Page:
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audit_syslog(5) [bsd man page]

audit_syslog(5) 					Standards, Environments, and Macros					   audit_syslog(5)

NAME
audit_syslog - realtime conversion of Solaris audit data to syslog messages SYNOPSIS
/usr/lib/security/audit_syslog.so DESCRIPTION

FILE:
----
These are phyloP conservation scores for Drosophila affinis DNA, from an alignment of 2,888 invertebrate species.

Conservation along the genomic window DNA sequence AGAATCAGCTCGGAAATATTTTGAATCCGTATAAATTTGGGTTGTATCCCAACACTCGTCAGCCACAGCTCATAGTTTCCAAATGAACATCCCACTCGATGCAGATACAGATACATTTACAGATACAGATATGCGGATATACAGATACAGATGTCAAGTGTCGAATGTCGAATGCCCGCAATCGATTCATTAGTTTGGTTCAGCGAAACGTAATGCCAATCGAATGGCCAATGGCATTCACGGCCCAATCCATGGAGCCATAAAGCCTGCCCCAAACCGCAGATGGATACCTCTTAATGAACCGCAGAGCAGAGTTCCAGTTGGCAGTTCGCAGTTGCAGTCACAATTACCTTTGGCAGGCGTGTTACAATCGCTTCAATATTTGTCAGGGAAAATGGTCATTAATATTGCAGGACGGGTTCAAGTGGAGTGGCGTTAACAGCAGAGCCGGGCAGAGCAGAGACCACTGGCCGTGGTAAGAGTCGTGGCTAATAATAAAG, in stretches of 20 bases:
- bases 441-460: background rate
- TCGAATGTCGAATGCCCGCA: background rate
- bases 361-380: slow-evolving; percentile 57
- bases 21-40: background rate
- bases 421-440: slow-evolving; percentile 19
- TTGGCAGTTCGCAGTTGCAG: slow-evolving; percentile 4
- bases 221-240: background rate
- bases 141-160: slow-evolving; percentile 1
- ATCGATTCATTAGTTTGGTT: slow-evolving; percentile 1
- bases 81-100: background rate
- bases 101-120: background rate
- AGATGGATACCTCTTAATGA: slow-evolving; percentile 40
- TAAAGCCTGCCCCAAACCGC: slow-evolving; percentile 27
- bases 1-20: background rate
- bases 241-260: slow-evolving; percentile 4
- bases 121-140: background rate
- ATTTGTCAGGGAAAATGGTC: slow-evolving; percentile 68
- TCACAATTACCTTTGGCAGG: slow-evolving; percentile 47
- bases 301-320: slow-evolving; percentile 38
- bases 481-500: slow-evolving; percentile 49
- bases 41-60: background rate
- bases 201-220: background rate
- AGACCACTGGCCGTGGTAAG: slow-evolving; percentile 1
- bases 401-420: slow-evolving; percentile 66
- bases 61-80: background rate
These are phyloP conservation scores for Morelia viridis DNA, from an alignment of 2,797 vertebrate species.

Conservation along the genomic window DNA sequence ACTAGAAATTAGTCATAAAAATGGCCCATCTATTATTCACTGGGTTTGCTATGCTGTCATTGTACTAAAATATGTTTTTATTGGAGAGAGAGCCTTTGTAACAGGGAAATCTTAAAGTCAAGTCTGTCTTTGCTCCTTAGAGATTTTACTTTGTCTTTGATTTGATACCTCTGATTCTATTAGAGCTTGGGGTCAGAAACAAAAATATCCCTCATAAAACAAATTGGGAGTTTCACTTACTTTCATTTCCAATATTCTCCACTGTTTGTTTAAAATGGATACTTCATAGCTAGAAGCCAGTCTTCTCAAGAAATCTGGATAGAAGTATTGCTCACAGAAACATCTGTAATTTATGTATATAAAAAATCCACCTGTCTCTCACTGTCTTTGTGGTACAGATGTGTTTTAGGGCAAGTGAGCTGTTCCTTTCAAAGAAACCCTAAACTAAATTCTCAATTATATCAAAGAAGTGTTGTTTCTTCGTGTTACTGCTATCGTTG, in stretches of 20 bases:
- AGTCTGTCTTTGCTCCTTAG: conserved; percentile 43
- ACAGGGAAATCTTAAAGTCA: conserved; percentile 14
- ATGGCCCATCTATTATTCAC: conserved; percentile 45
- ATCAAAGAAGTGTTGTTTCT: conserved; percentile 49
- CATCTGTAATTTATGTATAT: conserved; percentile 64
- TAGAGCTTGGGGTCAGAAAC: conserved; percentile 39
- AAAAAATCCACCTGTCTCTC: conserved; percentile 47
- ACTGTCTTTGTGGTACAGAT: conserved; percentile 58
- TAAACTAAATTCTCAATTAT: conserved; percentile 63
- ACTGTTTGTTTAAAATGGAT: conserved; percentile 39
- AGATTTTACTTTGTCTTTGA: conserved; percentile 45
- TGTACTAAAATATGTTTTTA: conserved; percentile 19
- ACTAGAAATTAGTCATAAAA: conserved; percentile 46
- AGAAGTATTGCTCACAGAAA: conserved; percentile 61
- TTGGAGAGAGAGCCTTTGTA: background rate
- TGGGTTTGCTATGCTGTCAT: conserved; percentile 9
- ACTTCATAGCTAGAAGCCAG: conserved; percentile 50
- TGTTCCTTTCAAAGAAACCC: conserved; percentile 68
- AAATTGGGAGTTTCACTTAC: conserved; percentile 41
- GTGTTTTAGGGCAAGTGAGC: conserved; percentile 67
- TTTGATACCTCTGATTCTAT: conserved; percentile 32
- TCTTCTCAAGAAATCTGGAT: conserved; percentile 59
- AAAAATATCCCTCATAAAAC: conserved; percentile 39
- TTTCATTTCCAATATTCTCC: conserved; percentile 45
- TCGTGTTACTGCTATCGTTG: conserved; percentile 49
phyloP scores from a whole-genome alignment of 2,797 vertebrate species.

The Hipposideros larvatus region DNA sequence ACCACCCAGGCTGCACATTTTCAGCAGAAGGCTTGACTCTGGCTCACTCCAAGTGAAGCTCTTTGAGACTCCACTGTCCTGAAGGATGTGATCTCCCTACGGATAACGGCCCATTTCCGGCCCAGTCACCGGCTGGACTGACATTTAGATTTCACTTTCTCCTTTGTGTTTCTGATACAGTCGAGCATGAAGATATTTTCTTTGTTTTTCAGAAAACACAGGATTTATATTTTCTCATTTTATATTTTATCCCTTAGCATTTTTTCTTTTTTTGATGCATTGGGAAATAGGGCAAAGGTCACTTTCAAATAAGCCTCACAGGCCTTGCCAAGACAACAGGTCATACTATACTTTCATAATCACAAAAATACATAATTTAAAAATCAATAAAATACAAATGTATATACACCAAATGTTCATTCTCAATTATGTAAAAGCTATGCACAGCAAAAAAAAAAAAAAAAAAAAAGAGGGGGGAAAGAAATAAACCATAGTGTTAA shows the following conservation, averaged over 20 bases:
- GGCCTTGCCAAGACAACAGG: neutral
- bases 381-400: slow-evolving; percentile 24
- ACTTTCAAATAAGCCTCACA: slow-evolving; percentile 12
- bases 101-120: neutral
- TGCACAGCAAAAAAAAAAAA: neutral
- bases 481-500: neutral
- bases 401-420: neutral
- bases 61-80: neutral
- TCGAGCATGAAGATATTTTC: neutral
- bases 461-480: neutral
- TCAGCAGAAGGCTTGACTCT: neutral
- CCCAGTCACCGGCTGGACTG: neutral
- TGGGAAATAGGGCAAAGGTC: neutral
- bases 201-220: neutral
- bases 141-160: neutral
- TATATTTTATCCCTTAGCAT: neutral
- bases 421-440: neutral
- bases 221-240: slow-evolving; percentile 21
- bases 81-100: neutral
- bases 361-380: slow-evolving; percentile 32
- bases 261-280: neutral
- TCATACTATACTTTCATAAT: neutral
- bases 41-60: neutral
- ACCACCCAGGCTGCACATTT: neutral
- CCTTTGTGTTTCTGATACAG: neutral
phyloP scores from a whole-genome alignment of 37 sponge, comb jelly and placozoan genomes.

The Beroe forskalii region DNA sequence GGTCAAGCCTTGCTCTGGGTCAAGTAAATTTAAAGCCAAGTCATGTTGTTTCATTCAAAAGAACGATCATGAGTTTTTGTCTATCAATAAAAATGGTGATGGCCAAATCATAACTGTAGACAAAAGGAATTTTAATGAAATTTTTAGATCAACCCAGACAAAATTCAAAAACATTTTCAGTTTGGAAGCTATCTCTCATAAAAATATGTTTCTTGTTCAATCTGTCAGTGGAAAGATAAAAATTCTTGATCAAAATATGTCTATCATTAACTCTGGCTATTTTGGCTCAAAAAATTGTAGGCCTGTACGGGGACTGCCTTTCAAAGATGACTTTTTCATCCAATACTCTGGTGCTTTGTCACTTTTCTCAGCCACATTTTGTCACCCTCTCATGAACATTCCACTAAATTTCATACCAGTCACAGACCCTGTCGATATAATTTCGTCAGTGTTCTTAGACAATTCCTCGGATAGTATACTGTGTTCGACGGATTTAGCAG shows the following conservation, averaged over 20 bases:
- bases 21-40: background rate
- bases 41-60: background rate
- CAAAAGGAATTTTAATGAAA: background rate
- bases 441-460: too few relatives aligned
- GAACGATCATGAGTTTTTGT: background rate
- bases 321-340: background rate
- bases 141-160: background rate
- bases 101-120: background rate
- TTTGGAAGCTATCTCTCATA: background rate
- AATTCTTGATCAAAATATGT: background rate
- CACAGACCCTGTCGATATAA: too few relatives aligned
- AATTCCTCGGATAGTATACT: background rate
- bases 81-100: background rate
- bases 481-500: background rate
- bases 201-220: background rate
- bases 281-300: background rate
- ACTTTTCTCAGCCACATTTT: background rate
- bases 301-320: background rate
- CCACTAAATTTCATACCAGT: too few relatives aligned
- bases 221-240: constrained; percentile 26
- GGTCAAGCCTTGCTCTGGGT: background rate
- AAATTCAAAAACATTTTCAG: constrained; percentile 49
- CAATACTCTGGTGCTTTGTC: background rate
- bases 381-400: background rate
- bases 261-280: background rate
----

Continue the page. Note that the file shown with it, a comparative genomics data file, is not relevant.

The audit_syslog plugin module for Solaris audit, /usr/lib/security/audit_syslog.so, provides realtime conversion of Solaris audit data to syslog-formatted (text) data and sends it to a syslog daemon as configured in syslog.conf(4). The plugin's path is specified in the audit configuration file, audit_control(4). Messages to syslog are written if selected via the plugin option in audit_control. Syslog messages are generated with the facility code of LOG_AUDIT (audit in syslog.conf(4)) and severity of LOG_NOTICE. Audit syslog messages contain data selected from the tokens described for the binary audit log. (See audit.log(4)). As with all syslog messages, each line in a syslog file consists of two parts, a syslog header and a message. The syslog header contains the date and time the message was generated, the host name from which it was sent, auditd to indicate that it was generated by the audit daemon, an ID field used internally by syslogd, and audit.notice indicating the syslog facility and severity values. The syslog header ends with the characters "] ", that is, a closing square bracket and a space. The message part starts with the event type from the header token. All subsequent data appears only if contained in the original audit record and there is room in the 1024-byte maximum length syslog line. In the following example, the backslash () indicates a continuation; actual syslog messages are contained on one line: Oct 31 11:38:08 smothers auditd: [ID 917521 audit.notice] chdir(2) ok session 401 by joeuser as root:other from myultra obj /export/home In the preceding example, chdir(2) is the event type. Following this field is additional data, described below. This data is omitted if it is not contained in the source audit record. ok or failed Comes from the return or exit token. session <#> <#> is the session ID from the subject token. by <name> <name> is the audit ID from the subject token. as <name>:<group> <name> is the effective user ID and <group> is the effective group ID from the subject token. in <zone name> The zone name. This field is generated only if the zonename audit policy is set. from <terminal> <terminal> is the text machine address from the subject token. obj <path> <path> is the path from the path token The path can be truncated from the left if necessary to fit it on the line. Truncation is indi- cated by leading ellipsis (...). proc_uid <owner> <owner> is the effective user ID of the process owner. proc_auid <owner> <owner> is the audit ID of the process owner. The following are example syslog messages: Nov 4 8:27:07 smothers auditd: [ID 175219 audit.notice] system booted Nov 4 9:28:17 smothers auditd: [ID 752191 audit.notice] login - rlogin ok session 401 by joeuser as joeuser:staff from myultra Nov 4 10:29:27 smothers auditd: [ID 521917 audit.notice] access(2) ok session 255 by janeuser as janeuser:staff from 129.146.89.30 obj /etc/passwd OBJECT ATTRIBUTES